Not done with our conversation about office changes, we headed to Vessel, where the bourbon selection more than pleased my boss. I ordered a dark and stormy and those fabulous roasted notes and marinated olives they serve on the side. My boss ordered a flight of 4 bourbons and took notes on his pda to look for at least two of them in his Anchorage liquor store.

Early the next morning, my team and I locked ourselves into a conference room and do whatever it is you do at a strategy meeting. We invited our teaming partner to join us for lunch at Wild Ginger. Enclosed in a private dining room, away from the loud, regular, lunch crowd, our sampled spring rolls, and laughed at each other using chop sticks to eat soup. I ordered their Wun Tun Mein, a phenomenal soup with lo mein noodles and fried, chicken and shrimp filled dumplings.

Over the course of the afternoon, I rcvd notification of a new Request for Proposal (RFP). Eager to utilize my teaming partner’s past performance, I called our lunch companion to meet for dinner. Very much like the morning prior, he whisked me away from my office and through Seattle traffic exiting the city. The afternoon turned warm; convertibles with tops down whizzed past us, and there I was, highlighter in hand, systematically breaking down the components of the RFP and chatting about what past projects would meet the requirements.

We passed soccer families as we pulled into EIlliot Bay Marina and parked at Palisades. Opposite from Alki and downtown Seattle, our seats offered us a view of the marina—filled with sail boats—the sunset, the ferries pulling from the harbor and into the sound, and the lights atop the needle. We started with oysters Rockafeller and ordered a bottle of Firesteed Pinot Grigio. We unfolded our notebooks and outlined our response and charted our projects while the chef prepped our dinner. We took a quick break to eat cedar plank salmon (him) and seafood chop with shrimp and dungenous crab (me). We wrapped our notes and palates with dessert—a white chocolate cake with raspberry glaze.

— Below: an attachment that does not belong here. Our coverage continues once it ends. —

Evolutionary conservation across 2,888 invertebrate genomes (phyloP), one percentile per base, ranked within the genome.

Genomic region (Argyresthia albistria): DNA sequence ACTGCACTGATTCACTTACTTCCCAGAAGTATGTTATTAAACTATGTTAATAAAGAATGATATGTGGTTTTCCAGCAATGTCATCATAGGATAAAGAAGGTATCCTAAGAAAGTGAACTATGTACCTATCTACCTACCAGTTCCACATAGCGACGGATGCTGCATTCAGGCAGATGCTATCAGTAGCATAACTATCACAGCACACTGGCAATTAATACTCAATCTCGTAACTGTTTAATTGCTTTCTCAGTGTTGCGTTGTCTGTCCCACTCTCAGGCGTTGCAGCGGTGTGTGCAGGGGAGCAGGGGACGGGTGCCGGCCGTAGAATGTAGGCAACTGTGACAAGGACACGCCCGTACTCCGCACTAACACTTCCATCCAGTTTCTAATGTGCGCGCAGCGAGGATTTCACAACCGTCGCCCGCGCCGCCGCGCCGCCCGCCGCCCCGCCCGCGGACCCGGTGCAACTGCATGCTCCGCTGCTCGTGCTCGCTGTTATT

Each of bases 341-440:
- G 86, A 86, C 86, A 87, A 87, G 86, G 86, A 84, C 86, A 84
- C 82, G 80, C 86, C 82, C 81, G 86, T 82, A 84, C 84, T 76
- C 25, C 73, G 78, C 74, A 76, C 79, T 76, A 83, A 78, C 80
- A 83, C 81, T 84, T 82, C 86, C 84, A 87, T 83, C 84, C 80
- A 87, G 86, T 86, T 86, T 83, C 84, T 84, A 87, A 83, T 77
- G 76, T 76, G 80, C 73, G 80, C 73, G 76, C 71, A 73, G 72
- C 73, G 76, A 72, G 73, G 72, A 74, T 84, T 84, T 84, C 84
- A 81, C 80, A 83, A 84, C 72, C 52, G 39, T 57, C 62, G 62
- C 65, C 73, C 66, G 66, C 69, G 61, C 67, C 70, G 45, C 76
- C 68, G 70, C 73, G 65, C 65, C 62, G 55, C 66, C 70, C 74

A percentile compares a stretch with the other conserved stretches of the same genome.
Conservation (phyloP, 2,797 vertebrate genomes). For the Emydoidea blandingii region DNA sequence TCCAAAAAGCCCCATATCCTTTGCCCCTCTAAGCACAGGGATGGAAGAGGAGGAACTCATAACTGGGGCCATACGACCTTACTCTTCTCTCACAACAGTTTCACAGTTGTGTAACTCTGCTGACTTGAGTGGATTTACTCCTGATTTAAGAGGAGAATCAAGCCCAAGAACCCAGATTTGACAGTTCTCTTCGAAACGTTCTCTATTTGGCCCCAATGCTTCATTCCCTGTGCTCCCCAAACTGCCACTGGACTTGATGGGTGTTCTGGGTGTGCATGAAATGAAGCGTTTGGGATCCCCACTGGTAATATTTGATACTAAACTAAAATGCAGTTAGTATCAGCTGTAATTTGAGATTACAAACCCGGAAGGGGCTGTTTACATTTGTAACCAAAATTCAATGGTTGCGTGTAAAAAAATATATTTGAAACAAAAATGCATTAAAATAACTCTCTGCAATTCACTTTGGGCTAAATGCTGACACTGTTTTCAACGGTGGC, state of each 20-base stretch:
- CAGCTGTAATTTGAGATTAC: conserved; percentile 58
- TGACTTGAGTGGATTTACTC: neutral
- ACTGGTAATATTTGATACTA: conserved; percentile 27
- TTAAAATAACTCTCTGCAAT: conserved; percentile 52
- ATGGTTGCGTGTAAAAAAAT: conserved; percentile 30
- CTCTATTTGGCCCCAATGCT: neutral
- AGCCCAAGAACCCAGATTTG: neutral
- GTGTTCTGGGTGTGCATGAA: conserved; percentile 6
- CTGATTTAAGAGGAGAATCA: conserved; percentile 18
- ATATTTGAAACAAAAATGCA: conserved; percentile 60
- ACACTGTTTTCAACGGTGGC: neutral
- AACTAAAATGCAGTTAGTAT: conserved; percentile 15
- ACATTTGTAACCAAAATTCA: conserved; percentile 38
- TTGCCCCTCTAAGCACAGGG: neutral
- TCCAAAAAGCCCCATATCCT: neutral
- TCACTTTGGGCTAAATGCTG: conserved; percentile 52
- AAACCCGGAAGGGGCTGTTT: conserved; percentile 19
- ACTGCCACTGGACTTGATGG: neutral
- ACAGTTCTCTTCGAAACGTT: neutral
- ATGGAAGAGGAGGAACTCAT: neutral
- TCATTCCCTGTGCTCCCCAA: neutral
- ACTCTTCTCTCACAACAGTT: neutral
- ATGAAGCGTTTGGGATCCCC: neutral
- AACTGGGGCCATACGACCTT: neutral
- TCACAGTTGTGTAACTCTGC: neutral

When my head hit the pillow at 2130 PST (early for me, I know), I started to add up my receipts from the past three days. Thank goodness for corporate accounts, right?

Tuesday, October 21, 2008

Tulip Time!

This past spring, my sister and her SO invited my mother and me to Holland, MI's Tulip Festival. Besotted about the new digs and actual yard, I bought tulip bulbs--after verifiying that, yes, they do ship to Kodiak.